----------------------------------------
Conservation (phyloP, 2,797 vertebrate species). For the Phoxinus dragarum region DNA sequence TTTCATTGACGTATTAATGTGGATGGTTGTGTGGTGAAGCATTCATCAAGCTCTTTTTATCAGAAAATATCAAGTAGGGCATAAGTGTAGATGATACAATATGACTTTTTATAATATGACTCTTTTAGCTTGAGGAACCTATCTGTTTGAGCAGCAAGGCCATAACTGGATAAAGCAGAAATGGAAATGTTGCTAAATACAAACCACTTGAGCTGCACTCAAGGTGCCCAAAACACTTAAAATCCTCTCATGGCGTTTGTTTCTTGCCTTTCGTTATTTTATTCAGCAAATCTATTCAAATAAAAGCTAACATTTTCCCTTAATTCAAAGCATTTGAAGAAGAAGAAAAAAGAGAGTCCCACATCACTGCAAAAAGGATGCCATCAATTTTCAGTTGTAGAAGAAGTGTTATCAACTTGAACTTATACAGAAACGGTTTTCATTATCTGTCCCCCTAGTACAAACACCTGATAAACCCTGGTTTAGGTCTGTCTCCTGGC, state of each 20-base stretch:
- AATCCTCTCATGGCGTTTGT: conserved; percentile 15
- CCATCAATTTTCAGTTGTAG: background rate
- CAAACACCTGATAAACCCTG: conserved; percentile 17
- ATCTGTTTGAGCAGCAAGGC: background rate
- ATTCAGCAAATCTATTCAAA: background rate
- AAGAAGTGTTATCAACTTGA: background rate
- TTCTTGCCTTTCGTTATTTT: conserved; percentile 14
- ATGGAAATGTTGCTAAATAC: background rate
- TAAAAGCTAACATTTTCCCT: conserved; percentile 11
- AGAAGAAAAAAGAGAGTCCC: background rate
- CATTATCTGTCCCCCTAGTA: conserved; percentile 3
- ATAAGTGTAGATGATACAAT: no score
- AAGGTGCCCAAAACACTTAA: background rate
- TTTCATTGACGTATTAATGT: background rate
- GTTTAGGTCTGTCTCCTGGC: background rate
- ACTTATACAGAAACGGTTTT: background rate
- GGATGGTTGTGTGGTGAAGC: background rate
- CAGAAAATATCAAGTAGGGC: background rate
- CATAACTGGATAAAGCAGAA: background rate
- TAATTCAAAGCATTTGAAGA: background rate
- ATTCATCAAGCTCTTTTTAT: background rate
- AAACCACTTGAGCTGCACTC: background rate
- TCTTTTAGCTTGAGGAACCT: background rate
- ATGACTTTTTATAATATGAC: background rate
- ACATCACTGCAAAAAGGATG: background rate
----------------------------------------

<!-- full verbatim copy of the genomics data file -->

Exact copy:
Conservation (phyloP, 2,797 vertebrate species). For the Phoxinus dragarum region DNA sequence TTTCATTGACGTATTAATGTGGATGGTTGTGTGGTGAAGCATTCATCAAGCTCTTTTTATCAGAAAATATCAAGTAGGGCATAAGTGTAGATGATACAATATGACTTTTTATAATATGACTCTTTTAGCTTGAGGAACCTATCTGTTTGAGCAGCAAGGCCATAACTGGATAAAGCAGAAATGGAAATGTTGCTAAATACAAACCACTTGAGCTGCACTCAAGGTGCCCAAAACACTTAAAATCCTCTCATGGCGTTTGTTTCTTGCCTTTCGTTATTTTATTCAGCAAATCTATTCAAATAAAAGCTAACATTTTCCCTTAATTCAAAGCATTTGAAGAAGAAGAAAAAAGAGAGTCCCACATCACTGCAAAAAGGATGCCATCAATTTTCAGTTGTAGAAGAAGTGTTATCAACTTGAACTTATACAGAAACGGTTTTCATTATCTGTCCCCCTAGTACAAACACCTGATAAACCCTGGTTTAGGTCTGTCTCCTGGC, state of each 20-base stretch:
- AATCCTCTCATGGCGTTTGT: conserved; percentile 15
- CCATCAATTTTCAGTTGTAG: background rate
- CAAACACCTGATAAACCCTG: conserved; percentile 17
- ATCTGTTTGAGCAGCAAGGC: background rate
- ATTCAGCAAATCTATTCAAA: background rate
- AAGAAGTGTTATCAACTTGA: background rate
- TTCTTGCCTTTCGTTATTTT: conserved; percentile 14
- ATGGAAATGTTGCTAAATAC: background rate
- TAAAAGCTAACATTTTCCCT: conserved; percentile 11
- AGAAGAAAAAAGAGAGTCCC: background rate
- CATTATCTGTCCCCCTAGTA: conserved; percentile 3
- ATAAGTGTAGATGATACAAT: no score
- AAGGTGCCCAAAACACTTAA: background rate
- TTTCATTGACGTATTAATGT: background rate
- GTTTAGGTCTGTCTCCTGGC: background rate
- ACTTATACAGAAACGGTTTT: background rate
- GGATGGTTGTGTGGTGAAGC: background rate
- CAGAAAATATCAAGTAGGGC: background rate
- CATAACTGGATAAAGCAGAA: background rate
- TAATTCAAAGCATTTGAAGA: background rate
- ATTCATCAAGCTCTTTTTAT: background rate
- AAACCACTTGAGCTGCACTC: background rate
- TCTTTTAGCTTGAGGAACCT: background rate
- ATGACTTTTTATAATATGAC: background rate
- ACATCACTGCAAAAAGGATG: background rate